US strikes Haqqani Network in North Waziristan
The front gate of the Haqqani-run Manba Ulom madrassa in North Waziristan. Photo by The Asia Times.
The US has attacked a safe house in the lawless, Taliban-controlled tribal agency of North Waziristan.
An unmanned Predator aircraft fired at least one Hellfire missile at a compound in the town of Data Khel just outside of Miramshah. The strike hit the home of a Taliban leader named Tariq Khan.
Thirteen people were reported killed, including "foreigners," according to Geo News. The term foreigner is often used to describe Arab and other non-Pakistani al Qaeda members sheltering in Pakistan's northwest. No senior Taliban or al Qaeda leaders have been reported killed in the attack.
The al Qaeda-linked Haqqani family and Taliban warlord Hafiz Gul Bahadar operate in North Waziristan. The Haqqani Network has a strong presence in the Miramshah region of North Waziristan.
Today's attack is the thirteenth inside Pakistan this year and follows a strike against a Taliban safe house and training camp in the Arakzai tribal agency just three days ago. A senior al Qaeda operative and three other Arab fighters are reported to have been among the 12 killed in the first attack in Arakzai since the US began launching airstrikes in northwestern Pakistan since 2004.
Targeting the Haqqani Network
The US has been heavily targeting the Haqqani Network in Pakistan and across the border in Afghanistan since early 2008. More than half of the US strikes have hit targets in North Waziristan.
"We want the Haqqanis to know we will hit them anywhere," a senior US military intelligence official told The Long War Journal after the Sept. 8 strike on the Haqqani madrassa.
The Manba Ulom madrassa was established by Jalaluddin Haqqani, the family patriarch who has close ties with Osama bin Laden. The madrassa was used in the 1980s to train mujahideen to fight the Soviet Union in Afghanistan. The Haqqani family used the Manba Ulom madrassa as a training center and meeting place for senior al Qaeda leaders after the US invasion of Afghanistan in 2001.
The Pakistani government closed the madrassa down in 2002, but it was reopened in 2004. Since then, Taliban fighters and members of al Qaeda's network are known to shelter in the madrassa compound.
The madrassa serves as the headquarters for the Haqqani Network, while the forward operating command center in Afghanistan is located in the village of Zambar in the northern Sabari district in Khost province, Afghanistan. The network is active in the Afghan provinces of Khost, Paktia, Paktika, Ghazni, Logar, Wardak, and Kabul, and provides support to Taliban networks in Kunar, Nangarhar, Helmand, and Kandahar provinces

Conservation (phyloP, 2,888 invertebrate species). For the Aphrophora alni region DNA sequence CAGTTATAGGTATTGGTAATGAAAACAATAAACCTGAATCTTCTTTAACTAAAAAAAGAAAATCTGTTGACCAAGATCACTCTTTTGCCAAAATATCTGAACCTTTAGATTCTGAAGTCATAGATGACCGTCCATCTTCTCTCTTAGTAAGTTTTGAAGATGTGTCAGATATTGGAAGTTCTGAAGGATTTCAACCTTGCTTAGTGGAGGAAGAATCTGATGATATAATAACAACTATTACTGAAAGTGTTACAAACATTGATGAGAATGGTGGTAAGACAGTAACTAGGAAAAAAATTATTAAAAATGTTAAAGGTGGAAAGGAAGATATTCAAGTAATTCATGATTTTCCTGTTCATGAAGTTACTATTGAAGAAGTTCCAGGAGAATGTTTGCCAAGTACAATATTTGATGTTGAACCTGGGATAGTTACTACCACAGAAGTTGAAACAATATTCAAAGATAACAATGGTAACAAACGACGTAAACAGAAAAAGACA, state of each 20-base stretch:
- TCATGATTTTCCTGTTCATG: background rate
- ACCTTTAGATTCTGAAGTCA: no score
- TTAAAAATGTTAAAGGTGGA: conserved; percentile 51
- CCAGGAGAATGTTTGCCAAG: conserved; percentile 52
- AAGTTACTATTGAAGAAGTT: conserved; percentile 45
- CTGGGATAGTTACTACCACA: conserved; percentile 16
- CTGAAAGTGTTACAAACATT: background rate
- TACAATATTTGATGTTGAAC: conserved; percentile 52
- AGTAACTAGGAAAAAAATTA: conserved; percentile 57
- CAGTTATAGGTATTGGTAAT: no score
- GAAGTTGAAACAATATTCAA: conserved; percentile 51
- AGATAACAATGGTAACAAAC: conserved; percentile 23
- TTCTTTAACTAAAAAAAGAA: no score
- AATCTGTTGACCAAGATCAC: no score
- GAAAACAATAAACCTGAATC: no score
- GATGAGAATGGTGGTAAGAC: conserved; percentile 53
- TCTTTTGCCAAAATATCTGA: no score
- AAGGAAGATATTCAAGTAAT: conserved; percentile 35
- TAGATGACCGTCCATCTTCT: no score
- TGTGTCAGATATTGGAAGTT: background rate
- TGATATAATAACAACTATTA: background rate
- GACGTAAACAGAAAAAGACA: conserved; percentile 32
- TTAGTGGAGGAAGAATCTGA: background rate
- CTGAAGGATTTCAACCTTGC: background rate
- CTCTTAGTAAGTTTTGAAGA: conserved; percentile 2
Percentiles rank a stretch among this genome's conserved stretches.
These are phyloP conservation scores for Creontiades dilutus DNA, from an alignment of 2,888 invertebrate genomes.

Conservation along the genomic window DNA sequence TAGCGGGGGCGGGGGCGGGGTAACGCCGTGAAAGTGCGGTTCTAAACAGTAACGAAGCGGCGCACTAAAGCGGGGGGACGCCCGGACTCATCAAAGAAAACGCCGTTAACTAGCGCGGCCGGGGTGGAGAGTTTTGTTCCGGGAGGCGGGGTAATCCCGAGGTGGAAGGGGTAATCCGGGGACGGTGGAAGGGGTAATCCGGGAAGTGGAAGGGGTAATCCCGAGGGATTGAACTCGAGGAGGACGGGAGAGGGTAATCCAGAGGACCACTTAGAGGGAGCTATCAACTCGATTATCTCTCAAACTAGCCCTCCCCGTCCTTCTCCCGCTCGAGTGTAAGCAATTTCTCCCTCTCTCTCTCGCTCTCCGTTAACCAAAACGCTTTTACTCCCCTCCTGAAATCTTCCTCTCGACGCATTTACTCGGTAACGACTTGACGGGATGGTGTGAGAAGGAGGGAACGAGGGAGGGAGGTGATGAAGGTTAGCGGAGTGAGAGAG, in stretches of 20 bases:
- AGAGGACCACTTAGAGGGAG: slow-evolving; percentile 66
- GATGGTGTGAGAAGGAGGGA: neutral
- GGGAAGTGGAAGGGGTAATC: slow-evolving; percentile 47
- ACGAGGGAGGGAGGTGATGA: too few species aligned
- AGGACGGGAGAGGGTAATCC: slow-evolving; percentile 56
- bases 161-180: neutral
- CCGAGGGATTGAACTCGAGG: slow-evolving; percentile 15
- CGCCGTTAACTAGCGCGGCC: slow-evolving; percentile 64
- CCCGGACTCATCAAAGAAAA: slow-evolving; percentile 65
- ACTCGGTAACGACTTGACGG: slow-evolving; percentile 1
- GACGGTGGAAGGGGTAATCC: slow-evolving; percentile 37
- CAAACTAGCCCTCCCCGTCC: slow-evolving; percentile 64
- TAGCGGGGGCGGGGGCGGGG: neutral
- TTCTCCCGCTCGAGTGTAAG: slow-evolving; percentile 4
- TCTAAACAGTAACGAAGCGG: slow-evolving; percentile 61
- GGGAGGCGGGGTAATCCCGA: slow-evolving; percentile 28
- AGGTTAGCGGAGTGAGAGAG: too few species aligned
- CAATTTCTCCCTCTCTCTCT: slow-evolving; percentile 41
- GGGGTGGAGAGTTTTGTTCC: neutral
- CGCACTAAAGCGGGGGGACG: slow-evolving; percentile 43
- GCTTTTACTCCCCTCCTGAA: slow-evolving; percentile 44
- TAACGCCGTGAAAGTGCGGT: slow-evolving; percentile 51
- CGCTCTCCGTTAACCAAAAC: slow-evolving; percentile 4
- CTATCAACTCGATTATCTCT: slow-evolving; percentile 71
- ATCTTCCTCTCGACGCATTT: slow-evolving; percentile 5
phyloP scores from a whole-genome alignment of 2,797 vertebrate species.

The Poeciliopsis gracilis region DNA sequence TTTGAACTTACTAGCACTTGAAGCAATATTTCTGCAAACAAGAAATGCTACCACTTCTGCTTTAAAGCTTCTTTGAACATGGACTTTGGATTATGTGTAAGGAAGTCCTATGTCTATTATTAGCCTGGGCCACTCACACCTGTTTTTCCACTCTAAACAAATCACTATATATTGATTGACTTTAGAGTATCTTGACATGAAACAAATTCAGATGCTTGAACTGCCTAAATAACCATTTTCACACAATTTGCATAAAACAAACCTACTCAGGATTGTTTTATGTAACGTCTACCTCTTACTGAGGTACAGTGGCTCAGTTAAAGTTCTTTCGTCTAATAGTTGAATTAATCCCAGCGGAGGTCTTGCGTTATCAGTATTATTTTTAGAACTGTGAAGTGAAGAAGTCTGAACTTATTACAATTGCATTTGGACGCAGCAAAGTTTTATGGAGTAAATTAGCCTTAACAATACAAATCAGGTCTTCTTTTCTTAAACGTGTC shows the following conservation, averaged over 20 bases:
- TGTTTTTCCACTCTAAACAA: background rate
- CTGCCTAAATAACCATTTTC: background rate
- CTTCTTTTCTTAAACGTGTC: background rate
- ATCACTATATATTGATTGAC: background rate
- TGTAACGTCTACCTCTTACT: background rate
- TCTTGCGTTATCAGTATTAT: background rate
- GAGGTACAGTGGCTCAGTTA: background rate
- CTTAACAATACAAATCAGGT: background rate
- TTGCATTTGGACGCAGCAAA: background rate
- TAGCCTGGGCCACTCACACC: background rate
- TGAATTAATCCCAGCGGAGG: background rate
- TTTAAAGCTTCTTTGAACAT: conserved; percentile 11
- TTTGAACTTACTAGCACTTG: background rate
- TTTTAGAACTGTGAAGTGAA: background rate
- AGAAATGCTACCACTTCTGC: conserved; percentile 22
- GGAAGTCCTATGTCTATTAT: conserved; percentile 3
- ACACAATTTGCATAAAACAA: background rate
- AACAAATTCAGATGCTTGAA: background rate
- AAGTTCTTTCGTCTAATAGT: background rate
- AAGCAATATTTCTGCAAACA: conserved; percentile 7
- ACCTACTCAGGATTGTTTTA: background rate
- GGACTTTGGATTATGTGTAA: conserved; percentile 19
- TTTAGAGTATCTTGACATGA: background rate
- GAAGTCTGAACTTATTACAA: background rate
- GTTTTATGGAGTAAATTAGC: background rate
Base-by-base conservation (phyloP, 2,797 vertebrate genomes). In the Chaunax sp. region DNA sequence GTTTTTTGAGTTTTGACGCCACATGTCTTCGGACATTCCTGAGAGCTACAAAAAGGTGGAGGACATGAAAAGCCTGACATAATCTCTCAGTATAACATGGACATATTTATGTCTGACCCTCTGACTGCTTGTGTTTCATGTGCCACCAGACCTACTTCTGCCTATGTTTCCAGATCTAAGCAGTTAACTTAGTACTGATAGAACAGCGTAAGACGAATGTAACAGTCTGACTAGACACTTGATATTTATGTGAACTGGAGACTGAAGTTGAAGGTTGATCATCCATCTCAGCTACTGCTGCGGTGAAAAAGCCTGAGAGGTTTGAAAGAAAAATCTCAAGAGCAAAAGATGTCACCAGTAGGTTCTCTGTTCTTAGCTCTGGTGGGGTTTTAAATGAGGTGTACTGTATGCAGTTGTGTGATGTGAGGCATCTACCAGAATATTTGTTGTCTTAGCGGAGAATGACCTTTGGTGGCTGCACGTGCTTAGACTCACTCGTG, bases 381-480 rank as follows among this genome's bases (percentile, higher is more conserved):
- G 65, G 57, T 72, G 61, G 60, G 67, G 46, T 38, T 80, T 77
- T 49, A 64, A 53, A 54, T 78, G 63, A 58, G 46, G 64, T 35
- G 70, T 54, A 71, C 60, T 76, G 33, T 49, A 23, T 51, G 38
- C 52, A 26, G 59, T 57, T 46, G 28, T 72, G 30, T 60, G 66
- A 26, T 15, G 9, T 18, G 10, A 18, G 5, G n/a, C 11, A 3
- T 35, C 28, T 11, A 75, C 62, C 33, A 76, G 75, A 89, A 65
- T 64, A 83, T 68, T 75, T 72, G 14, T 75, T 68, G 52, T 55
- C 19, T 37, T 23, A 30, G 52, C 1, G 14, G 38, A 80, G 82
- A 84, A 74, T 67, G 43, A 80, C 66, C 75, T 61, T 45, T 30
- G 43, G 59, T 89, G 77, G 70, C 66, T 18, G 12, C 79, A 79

The Haqqanis have extensive links with al Qaeda and Pakistan's military intelligence agency, the Inter-Service Intelligence, or ISI. This relationship has allowed the Haqqani network to survive and thrive in North Waziristan. The Haqqanis control large swaths of North Waziristan, and run a parallel administration with courts, recruiting centers, tax offices, and security forces.
Siraj Haqqani, a son of Jalaluddin, has risen in prominence over the past two years. He is believed to be the mastermind of the most deadly attacks inside Afghanistan as well as the senior military commander in eastern Afghanistan. The US military has described Siraj as the primary threat to security in eastern Afghanistan. On March 25, the US Department of State put a $5 million bounty out for information leading to the capture or conviction of Siraj.
Siraj is believed to be dangerous not only for his connections with the Afghan Taliban, but with al Qaeda's central leadership. His connections extend all the way to Osama bin Laden. Siraj actively recruits foreigners into the network and trains them to conduct suicide attacks in Afghanistan.
Suicide attack targets military convoy in North Waziristan
The Taliban attempted to strike back at the Pakistani military in revenge for the US strikes in North Waziristan. A suicide bomber targeted a military checkpoint outside a Frontier Corps base in Miramshah.
Members of the Frontier Corps fended off the attack by firing on the suicide car bomber. The bomb detonated before it could hit the checkpoint, and killed ten Pakistani civilians, Dawn reported. Geo News reported that 17 civilians, including five children, were killed in the attack.
The Taliban have threatened to target Pakistani security forces in retaliation for aiding the US in conducting its Predator campaign. The military and the Taliban currently maintain a truce in North and South Waziristan. This truce allows the Taliban to run the tribal agencies.
Baitullah Mehsud claims credit for murder spree in New York